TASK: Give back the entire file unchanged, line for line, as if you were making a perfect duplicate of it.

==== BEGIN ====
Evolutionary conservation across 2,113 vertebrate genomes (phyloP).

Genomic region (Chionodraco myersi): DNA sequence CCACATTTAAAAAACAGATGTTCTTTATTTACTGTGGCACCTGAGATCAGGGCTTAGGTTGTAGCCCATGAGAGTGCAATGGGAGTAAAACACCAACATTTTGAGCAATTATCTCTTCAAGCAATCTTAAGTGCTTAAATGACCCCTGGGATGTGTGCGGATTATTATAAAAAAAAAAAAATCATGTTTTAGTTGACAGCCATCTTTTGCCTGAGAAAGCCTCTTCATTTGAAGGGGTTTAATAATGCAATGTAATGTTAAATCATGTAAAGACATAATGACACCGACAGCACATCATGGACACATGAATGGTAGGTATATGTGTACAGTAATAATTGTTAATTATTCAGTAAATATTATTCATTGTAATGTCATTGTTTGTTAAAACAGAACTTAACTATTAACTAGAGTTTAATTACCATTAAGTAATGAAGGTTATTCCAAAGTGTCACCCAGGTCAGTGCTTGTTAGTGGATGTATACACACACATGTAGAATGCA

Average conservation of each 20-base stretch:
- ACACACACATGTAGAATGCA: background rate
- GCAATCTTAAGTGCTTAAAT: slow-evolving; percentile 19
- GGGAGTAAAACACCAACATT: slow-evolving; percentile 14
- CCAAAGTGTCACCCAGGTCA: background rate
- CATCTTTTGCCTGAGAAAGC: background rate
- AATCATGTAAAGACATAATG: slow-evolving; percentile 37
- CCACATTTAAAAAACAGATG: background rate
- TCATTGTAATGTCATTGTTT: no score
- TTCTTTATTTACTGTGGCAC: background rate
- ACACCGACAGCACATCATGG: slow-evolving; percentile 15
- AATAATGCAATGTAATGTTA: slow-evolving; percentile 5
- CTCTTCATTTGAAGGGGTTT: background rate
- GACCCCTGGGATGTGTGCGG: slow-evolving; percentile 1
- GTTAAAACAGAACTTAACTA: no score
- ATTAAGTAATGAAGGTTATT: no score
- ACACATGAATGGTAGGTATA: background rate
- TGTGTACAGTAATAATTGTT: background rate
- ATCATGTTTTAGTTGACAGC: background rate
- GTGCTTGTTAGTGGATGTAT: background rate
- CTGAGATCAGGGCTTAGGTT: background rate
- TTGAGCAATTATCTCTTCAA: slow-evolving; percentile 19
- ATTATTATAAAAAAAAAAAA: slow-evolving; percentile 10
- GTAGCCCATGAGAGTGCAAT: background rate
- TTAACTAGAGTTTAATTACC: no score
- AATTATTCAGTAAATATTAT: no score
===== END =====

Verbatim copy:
Evolutionary conservation across 2,113 vertebrate genomes (phyloP).

Genomic region (Chionodraco myersi): DNA sequence CCACATTTAAAAAACAGATGTTCTTTATTTACTGTGGCACCTGAGATCAGGGCTTAGGTTGTAGCCCATGAGAGTGCAATGGGAGTAAAACACCAACATTTTGAGCAATTATCTCTTCAAGCAATCTTAAGTGCTTAAATGACCCCTGGGATGTGTGCGGATTATTATAAAAAAAAAAAAATCATGTTTTAGTTGACAGCCATCTTTTGCCTGAGAAAGCCTCTTCATTTGAAGGGGTTTAATAATGCAATGTAATGTTAAATCATGTAAAGACATAATGACACCGACAGCACATCATGGACACATGAATGGTAGGTATATGTGTACAGTAATAATTGTTAATTATTCAGTAAATATTATTCATTGTAATGTCATTGTTTGTTAAAACAGAACTTAACTATTAACTAGAGTTTAATTACCATTAAGTAATGAAGGTTATTCCAAAGTGTCACCCAGGTCAGTGCTTGTTAGTGGATGTATACACACACATGTAGAATGCA

Average conservation of each 20-base stretch:
- ACACACACATGTAGAATGCA: background rate
- GCAATCTTAAGTGCTTAAAT: slow-evolving; percentile 19
- GGGAGTAAAACACCAACATT: slow-evolving; percentile 14
- CCAAAGTGTCACCCAGGTCA: background rate
- CATCTTTTGCCTGAGAAAGC: background rate
- AATCATGTAAAGACATAATG: slow-evolving; percentile 37
- CCACATTTAAAAAACAGATG: background rate
- TCATTGTAATGTCATTGTTT: no score
- TTCTTTATTTACTGTGGCAC: background rate
- ACACCGACAGCACATCATGG: slow-evolving; percentile 15
- AATAATGCAATGTAATGTTA: slow-evolving; percentile 5
- CTCTTCATTTGAAGGGGTTT: background rate
- GACCCCTGGGATGTGTGCGG: slow-evolving; percentile 1
- GTTAAAACAGAACTTAACTA: no score
- ATTAAGTAATGAAGGTTATT: no score
- ACACATGAATGGTAGGTATA: background rate
- TGTGTACAGTAATAATTGTT: background rate
- ATCATGTTTTAGTTGACAGC: background rate
- GTGCTTGTTAGTGGATGTAT: background rate
- CTGAGATCAGGGCTTAGGTT: background rate
- TTGAGCAATTATCTCTTCAA: slow-evolving; percentile 19
- ATTATTATAAAAAAAAAAAA: slow-evolving; percentile 10
- GTAGCCCATGAGAGTGCAAT: background rate
- TTAACTAGAGTTTAATTACC: no score
- AATTATTCAGTAAATATTAT: no score